The lack of color and general dark nature of the photo produces somewhat "muddy" results on the Moderate or Intense stops, with the Subtle stop providing little to no detail:

The default styles don't provide optimal results in this case - we'll want to dig further into Image Adjustments.
None of the default Transparency Stops provide ideal results (Click to Enlarge)


Making this photo a great candidate for more advanced techniques. Let's settle in around the default Moderate style, which has an Opacity setting of 38% and gives us the better mix of transparency & detail of the 3 default options in this case. Select the photo, and click on Format > Image to expose the Image Inspector.

We'll start by clicking Enhance to let Keynote's image algorithms clarify the base exposure/saturation balance. In some cases, simple adjustments to the Exposure/Saturation settings on the inspector can go a long way - but in this case, Saturation isn't going to do anything for us given the Black & White source, and Exposure will simply act as a rudimentary Lighter/Darker control atop the Transparency. We'll click on the Adjustment Toggle to expose the more Advanced Image Adjustment settings:

Click Enhance to clarify the Highlights - then click the Toggle to expose the Advanced Image Adjustments.
Enhance helps clarify the highlights - click the Toggle to open Advanced Options (Click to Enlarge)


Adjusting Levels will do much of the heavy lifting in this case. Since we're trying to accommodate the darker nature of the source photo, adjusting the mid-range levels down toward Black (moving to the left) will clear up some of the muddiness right off - adjust the slider so that the mid-range is to the left of the dominant spike:

Adjust the Mid-Range Levels to compensate for the dark nature of the source photo.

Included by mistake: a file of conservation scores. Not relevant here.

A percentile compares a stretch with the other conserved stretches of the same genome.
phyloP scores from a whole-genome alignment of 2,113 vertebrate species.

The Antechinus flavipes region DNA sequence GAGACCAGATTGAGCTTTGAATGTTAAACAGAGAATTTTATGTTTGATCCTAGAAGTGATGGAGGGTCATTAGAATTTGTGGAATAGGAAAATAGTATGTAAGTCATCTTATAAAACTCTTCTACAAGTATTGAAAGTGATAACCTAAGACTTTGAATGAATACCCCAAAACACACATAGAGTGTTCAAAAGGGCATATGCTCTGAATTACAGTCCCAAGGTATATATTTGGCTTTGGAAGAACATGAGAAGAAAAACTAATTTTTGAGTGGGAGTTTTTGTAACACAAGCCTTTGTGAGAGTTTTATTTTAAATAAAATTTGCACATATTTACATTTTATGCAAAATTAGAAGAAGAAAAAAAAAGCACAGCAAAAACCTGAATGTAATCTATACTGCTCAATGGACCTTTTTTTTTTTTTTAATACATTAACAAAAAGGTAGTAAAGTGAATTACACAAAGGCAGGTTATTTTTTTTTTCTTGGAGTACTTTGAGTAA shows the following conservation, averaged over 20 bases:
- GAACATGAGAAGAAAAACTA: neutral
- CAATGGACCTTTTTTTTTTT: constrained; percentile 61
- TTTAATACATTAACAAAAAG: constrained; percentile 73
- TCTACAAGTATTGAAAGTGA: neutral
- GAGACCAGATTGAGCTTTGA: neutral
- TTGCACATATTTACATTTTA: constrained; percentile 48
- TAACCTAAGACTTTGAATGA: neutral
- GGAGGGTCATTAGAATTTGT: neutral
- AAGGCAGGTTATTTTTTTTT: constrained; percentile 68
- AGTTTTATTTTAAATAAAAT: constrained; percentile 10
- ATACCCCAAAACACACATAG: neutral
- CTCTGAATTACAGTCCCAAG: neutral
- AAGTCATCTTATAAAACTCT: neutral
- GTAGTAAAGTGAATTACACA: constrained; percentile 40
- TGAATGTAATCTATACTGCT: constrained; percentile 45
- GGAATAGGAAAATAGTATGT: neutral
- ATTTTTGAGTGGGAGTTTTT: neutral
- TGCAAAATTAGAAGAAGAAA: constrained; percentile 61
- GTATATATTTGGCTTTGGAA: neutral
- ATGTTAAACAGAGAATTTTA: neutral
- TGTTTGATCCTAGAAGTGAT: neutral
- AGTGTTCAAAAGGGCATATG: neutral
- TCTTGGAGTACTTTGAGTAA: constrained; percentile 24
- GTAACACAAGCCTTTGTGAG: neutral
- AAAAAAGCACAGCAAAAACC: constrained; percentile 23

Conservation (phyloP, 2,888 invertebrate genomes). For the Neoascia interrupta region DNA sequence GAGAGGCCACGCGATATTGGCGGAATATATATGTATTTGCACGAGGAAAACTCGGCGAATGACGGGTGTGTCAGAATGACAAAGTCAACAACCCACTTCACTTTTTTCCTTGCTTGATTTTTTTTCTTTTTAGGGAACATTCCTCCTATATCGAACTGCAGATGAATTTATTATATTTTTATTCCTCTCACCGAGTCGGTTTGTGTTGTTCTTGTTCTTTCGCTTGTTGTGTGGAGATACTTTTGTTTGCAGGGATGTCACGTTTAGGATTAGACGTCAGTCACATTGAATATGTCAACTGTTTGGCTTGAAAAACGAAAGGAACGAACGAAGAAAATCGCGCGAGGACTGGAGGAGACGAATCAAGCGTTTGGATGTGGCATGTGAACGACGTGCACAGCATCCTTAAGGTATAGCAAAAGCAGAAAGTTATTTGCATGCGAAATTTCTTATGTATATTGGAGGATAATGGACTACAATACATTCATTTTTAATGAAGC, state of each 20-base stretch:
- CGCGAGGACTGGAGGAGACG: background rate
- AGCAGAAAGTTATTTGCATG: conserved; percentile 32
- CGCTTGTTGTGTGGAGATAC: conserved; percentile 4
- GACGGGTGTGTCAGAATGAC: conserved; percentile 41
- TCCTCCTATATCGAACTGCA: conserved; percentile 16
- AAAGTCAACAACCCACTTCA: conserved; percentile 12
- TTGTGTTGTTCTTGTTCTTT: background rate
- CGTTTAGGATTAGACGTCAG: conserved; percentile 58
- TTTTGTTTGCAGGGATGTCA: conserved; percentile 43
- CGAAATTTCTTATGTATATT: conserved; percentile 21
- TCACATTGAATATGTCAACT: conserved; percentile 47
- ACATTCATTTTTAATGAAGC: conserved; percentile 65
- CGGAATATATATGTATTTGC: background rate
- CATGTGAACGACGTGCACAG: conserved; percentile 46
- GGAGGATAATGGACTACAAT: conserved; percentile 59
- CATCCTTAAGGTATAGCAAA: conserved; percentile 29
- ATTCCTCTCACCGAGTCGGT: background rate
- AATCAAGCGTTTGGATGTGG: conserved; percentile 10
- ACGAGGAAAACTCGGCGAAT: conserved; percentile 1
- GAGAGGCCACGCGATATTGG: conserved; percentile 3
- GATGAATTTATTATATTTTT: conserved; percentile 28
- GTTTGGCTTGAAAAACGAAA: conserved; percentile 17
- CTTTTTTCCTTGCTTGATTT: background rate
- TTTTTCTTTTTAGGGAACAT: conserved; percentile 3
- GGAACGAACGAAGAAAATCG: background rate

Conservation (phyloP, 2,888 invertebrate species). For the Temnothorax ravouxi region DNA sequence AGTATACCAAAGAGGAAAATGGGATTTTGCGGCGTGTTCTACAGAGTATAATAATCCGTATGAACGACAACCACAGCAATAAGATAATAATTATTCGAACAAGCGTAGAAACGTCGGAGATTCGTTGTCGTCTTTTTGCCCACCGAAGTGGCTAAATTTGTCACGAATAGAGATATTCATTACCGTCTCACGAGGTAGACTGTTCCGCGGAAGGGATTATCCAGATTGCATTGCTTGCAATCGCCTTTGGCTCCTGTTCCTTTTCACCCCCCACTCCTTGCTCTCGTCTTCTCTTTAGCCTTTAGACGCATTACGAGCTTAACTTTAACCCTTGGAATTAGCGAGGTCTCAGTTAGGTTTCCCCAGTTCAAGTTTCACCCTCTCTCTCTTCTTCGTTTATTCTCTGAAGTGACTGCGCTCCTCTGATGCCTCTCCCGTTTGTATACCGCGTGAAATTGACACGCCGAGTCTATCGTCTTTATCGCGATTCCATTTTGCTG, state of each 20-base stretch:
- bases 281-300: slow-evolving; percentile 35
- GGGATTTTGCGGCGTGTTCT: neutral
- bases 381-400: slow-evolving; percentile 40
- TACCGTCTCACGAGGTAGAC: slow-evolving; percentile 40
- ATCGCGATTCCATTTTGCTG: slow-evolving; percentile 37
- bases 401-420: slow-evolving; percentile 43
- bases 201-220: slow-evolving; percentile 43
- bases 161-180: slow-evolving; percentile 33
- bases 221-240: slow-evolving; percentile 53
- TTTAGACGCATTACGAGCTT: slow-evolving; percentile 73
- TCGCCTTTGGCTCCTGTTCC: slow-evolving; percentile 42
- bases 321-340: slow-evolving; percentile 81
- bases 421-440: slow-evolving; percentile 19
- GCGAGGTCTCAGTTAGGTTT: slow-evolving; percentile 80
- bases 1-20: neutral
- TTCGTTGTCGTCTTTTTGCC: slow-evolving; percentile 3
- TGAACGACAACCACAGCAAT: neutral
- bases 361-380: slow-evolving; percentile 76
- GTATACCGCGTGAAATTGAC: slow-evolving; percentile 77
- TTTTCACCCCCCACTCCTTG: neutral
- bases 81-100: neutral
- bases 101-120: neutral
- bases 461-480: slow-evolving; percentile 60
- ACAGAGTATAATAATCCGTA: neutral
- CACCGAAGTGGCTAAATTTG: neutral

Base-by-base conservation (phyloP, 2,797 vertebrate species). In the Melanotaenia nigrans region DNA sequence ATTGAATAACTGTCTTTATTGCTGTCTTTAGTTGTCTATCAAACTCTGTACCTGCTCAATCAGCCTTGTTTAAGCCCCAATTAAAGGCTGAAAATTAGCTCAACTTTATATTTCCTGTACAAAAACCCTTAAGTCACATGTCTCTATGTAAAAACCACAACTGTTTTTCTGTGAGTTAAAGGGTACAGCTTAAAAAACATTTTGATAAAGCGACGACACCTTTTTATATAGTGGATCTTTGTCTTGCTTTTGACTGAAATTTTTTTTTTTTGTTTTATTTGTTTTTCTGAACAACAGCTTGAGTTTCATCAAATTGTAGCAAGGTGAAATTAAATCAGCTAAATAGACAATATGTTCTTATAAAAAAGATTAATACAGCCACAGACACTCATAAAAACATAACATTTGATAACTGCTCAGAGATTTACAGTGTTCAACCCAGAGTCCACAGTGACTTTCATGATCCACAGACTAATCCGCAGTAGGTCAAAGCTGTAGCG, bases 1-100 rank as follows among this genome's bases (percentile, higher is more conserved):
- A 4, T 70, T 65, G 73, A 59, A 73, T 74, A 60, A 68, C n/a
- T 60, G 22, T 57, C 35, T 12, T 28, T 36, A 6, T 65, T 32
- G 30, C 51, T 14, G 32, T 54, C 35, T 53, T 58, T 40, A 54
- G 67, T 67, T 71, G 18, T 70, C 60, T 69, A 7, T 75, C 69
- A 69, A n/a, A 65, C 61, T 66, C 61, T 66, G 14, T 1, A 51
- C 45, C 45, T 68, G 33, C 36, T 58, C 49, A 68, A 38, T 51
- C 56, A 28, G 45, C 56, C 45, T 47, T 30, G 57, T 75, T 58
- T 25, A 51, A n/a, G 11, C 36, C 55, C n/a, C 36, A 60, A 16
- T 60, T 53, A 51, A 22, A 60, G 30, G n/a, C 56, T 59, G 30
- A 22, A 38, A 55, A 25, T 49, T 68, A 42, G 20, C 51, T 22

Adjust the Midrange Levels to compensate for the darkness of the source image (Click to Enlarge)


Now we can adjust the Exposure to shape the Levels curve a bit more - bumped to 70% in this case. -70% adjustments to both Temperature and Tint will help in this case by adding a splash of duotone tint to the photo in a good range to complement the red-dominant background:

Now adjust Exposure to re-balance.  Tint + Temperature are adjusted here since to give the Black+White source photo more depth.
Adjust the Exposure, Temperature and Tint to dial in further (Click to Enlarge)


We're very nearly there. We're going to make one final adjustment - adjust the Shadows slider to balance toward the highlights more:

Adjust the Shadows slider to re-balance again toward the Highlights.
Adjust the Shadows slider to balance toward the highlights (Click to Enlarge)


And we're done. Once you get the hang of what each adjustment does, you can effectively blend even problematic images in a few steps - and the results are a definite improvement from where we began with the default Transparency Blend:

Before + After, showing the default Transparency Blend vs our Adjusted Blend.
Before and After, showing the dramatic difference between Default and Adjusted states (Click to Enlarge)


While these settings are a good approach for the specific problem posed by this type of image, you'll want to apply these principles in different ways depending on the nature of your source image. Lighter images blending with darker backgrounds, for instance, will tend to work better with higher midrange Levels, less Exposure and adjustments to the Highlights slider instead of the Shadows used here. Experiment a bit and use your best judgment according to the type of image you're blending and the background you're blending with.


This page will be updated as more information is available. Last Updated 10.19.2017